The 5 Takeaways from the Coyotes introduction of

first_img The 5: Takeaways from the Coyotes’ introduction of Alex Meruelo When asked to leave by the D-backs, Luis Gonzalez made it a point to join the rival Dodgers and plot his revenge against his old team. He now works in the D-backs front office. This too shall pass.Charles Barkley took a blowtorch to the Suns organization on national TV to force a trade. His face now looms above the court as a member of the Ring Of Honor.This too shall pass.Now that Darnell Dockett has gone and done the unthinkable — signed with the rival San Francisco 49ers — Cardinals fans are piling on. He’s a hypocrite. Lacks loyalty. A traitor. In retrospect, the wise play would have been for Dockett to keep his mouth shut. But really, when has ever been good at that?First off, the Dansby comments weren’t a signed legal document. Nothing that bound him to the team. It was an emotional guy having an emotional reaction. Show of hands, who out there reading this blog is guilty of that from time to time?Second, the Dansby comments were an example of, “Do as I say not as I do.” Show of hands, parents out there — and be honest now — how many of you are guilty of this with your own kids?And third, the hypocrisy doesn’t erase all the good Dockett has done. Before last year’s knee injury, he missed two games in ten years. He was tough, loyal and poured it all out there all the time. If what he said about Dansby wipes out all the good Dockett has done in a Cardinals uniform, that is your prerogative. It is not mine. I will celebrate what he meant to this team. How many more times do we need to experience a painful sports breakup like this before we learn it never ends well? Happy endings where player and team end happily ever after are the stories I used to read to my kids at night. Feelings are hurt, emotions are raw and it leaves fans disenchanted. Barkley, Gonzalez, Randy Johnson, Steve Nash; who knows, maybe one day it will be Shane Doan. The end is never fun but redemption and forgiveness are always around the corner. This too shall pass. And two years from now he might very well be sounding that alarm high above the University of Phoenix Stadium crowd before a Cardinals home game. This too shall pass. The preferred path would have been for Dockett to stay a Cardinal, stand by his words of a year ago and finish his career with the team that drafted him a decade ago. It’s what I had hoped for; quite frankly Dockett was my favorite of those core Cardinals. The ones who bridged the gap between what they were and what they are. I liked reckless attitude. He played like a demon on the field and caught hell off it. He made every space he occupied, either the locker room or his twitter account, a little more entertaining and a little more dangerous. If you laid out the jerseys of Adrian Wilson, Karlos Dansby, Anquan Boldin, Larry Fitzgerald or Dockett, I’ll pick out 9-0 every time. It’s that reckless attitude that has Cardinals fans burning (metaphorically) those jerseys today. A year ago he spoke of Karlos Dansby’s lack of loyalty in choosing Cleveland. He chased the money, Dockett said. And in doing so many Cardinals fans assumed that when given the same choice, Dockett would show more loyalty. Grace expects Greinke trade to have emotional impactcenter_img Comments   Share   Top Stories Former Cardinals kicker Phil Dawson retires Derrick Hall satisfied with D-backs’ buying and sellinglast_img read more

This Unfair Advantage Separates TopNotch Sales Teams from The Rest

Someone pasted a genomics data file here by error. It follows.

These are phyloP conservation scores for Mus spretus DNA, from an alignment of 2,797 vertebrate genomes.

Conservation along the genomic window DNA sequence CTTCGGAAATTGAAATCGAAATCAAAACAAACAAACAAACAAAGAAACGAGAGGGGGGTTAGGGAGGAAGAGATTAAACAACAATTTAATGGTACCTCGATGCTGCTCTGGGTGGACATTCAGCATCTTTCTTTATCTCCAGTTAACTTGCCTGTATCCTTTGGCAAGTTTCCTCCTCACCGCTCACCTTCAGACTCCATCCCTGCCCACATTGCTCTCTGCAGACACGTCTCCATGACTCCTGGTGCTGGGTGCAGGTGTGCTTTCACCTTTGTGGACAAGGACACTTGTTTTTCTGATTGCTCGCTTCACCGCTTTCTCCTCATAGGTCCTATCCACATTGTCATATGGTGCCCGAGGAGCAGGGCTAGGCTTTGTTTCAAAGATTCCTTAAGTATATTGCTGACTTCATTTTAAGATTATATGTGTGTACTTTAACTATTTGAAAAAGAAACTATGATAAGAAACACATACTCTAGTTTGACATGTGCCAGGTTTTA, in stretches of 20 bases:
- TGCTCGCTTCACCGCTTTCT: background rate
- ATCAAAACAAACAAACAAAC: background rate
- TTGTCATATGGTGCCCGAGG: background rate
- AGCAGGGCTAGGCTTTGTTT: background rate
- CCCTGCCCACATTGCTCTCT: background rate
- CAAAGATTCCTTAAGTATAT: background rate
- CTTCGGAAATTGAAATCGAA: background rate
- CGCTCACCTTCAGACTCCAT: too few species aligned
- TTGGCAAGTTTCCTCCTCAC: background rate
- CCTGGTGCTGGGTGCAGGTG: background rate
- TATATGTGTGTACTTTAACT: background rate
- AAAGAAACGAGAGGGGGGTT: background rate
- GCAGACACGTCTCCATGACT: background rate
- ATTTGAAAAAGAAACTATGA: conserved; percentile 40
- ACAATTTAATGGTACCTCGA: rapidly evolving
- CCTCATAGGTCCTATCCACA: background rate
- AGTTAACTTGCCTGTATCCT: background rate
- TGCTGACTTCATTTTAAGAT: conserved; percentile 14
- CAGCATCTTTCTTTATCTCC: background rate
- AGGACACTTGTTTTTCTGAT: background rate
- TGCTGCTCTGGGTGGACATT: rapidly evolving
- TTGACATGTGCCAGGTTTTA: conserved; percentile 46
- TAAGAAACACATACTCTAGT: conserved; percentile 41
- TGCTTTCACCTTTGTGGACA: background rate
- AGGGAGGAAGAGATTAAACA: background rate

first_imgImagine you’re part of a Grand Prix race through the winding streets of Monaco. You’ve got the fastest, most exotic car. The best crew. Powerful fuel. And you’ve been training for years.But, while your rivals zip along the harbor like electric slot cars, you sputter along at a crawl. It turns out, your wheels aren’t perfectly aligned. They’re each set in slightly different directions, creating tremendous friction. And it costs you the race.Racing cars isn’t unlike the race to market leadership. You need a great product (car). A winning team (crew). Funding from supportive investors (fuel). And spades of experience. But if your competitors have those things, too, who makes it across the finish line first?The company with a fully-aligned sales organization, marching in the same direction. Let me explain.The Most Overlooked Trait of Market LeadersMarket-leading companies have an underestimated trait in common: Organization-wide sales consistency.Their sales teams execute the same selling motions, messaging, and call structures, without much deviation from rep to rep. Most sales teams don’t enjoy such consistency. There’s usually a wide variety of haphazard selling approaches from rep to rep. This “delta” of inconsistent selling behaviors creates a bell curve of quota attainment:In that scenario, everyone is “figuring things out on their own.” The top 10-20% figure it out and enjoy massive overachievement. But their stellar performance is canceled out by everyone else who hasn’t cracked the code, leaving the team at break-even overall.Market-leading companies are different. Their selling motions, messages, and call structures are adopted across the team. As a result, they’re crushing it with a performance curve that looks more like this:They have more top producers. They get higher quota attainment from their “middle of the pack” producers. And they have fewer low producers. Having consistent selling behaviors from rep to rep accelerates growth.Erratic behavior, on the other hand, introduces friction and unpredictability into your revenue machine. It’s like flooring a racecar with the wheels all pointed in slightly different directions. Instead of deals moving smoothly from first call to close as if they’re going through a predictable production line, they’re thrown into a violent tornado. Few leads make it out the other side as revenue. Most of them are flung by the friction to a dark corner somewhere.This Data Illustrates What I’m Talking AboutNow for my favorite part: supporting all of this with data. Our team at analyzed more than 2,000,000 sales call recordings from a few hundred companies. The calls in this data set were recorded, transcribed, and analyzed with AI to identify selling motions, call structures, sales messaging, and much more.Of the companies in this data set, 17 are described as clear market leaders.*After analyzing the data, here’s the main thing we learned from market-leading companies: Their sales teams have much more consistent selling behaviors from rep to rep.In other words, they are dependable in their selling motions, their messaging, and their call structures. That’s important because it leads to a much smaller gap in quota attainment between their top producers and their “middle-of-the-pack” producers.They have more reps meeting or exceeding full quota.“All-Over-the-Map” Question AskingLet’s dig into some of the data we unearthed to illustrate what I’m talking about. Check out the rate of question asking in market-leading sales organizations. Top and average sellers both spread their questions fairly evenly across their sales calls:It’s hard to identify a crisp difference between the two groups because both of them behave fairly consistently.Now, look at the rate of question asking in companies that were not market leaders:That’s a crisp difference.Disparities like this destroy predictability in your sales machine, especially when they compound over many sales behaviors.The top producers at these companies are on a totally different plane than the average sellers. That is less a testament to the top producers’ greatness and more a testament to the average reps’ erratic execution.“All-Over-the-Map” Call StructuresLet’s look at another insight from our analysis of call structures. Our AI has identified five segments of a typical sales call:Meeting setup (the introduction)DiscoveryPitchAssessmentNext stepsIt looks something like this:The differences in how top producers and average producers at market-leading companies flow through these segments are negligible. There’s less than half a standard deviation in difference. However, in non-market-leading companies, the call structures vary widely. Individual reps spend unpredictable amounts of time on discovery, pitch, etc. which occur at inconsistent points in the call.“Wild West” Sales MessagingHere’s one more data point that illustrates what I’m saying. Top and average producers at market-leading companies mostly deploy similar sales messaging. Here’s a breakdown of messaging themes each group discusses in their intro sales meeting:Sure, there’s some variation, but not much. Especially when you compare how wide the messaging gaps are in non-leading companiesTop and average producers are talking about totally different things. This is a living nightmare in which every sales rep makes up their own questionable narrative. Individuals “do their own thing,” whether they’re a top-notch seller, average, or about to be fired. But in winning companies, the differences in reps’ behaviors are marginal. This consistency is the type of stuff that launches you into market leadership. The kind of thing you tell your grandchildren about one day. While vacationing at your villa on a private beach, piña colada in hand.Get the Entire Team Racing in the Same DirectionHere’s the point I want you to take away from this post:If you have a wide gap between your top sellers and the rest of your team in terms of:Sales motionMessagingCall structureAnd more …Then you have a stubborn “emergency brake” on your revenue growth. You may have cracked the code in terms of your product, your market, your team, and everything else. But if your sales team is all over the map, you’ll be pegged low in your industry’s pecking order. And you’ll stay there.On the other side of this coin, consistency in sales motions, messaging, and call structure across your sales team unleashes growth. It’s like taking the emergency brake off while driving a Porsche 991 Stinger (or the exotic sports car of your choice). AddThis Sharing ButtonsShare to FacebookFacebookShare to TwitterTwitterShare to PrintPrintShare to EmailEmailShare to MoreAddThislast_img read more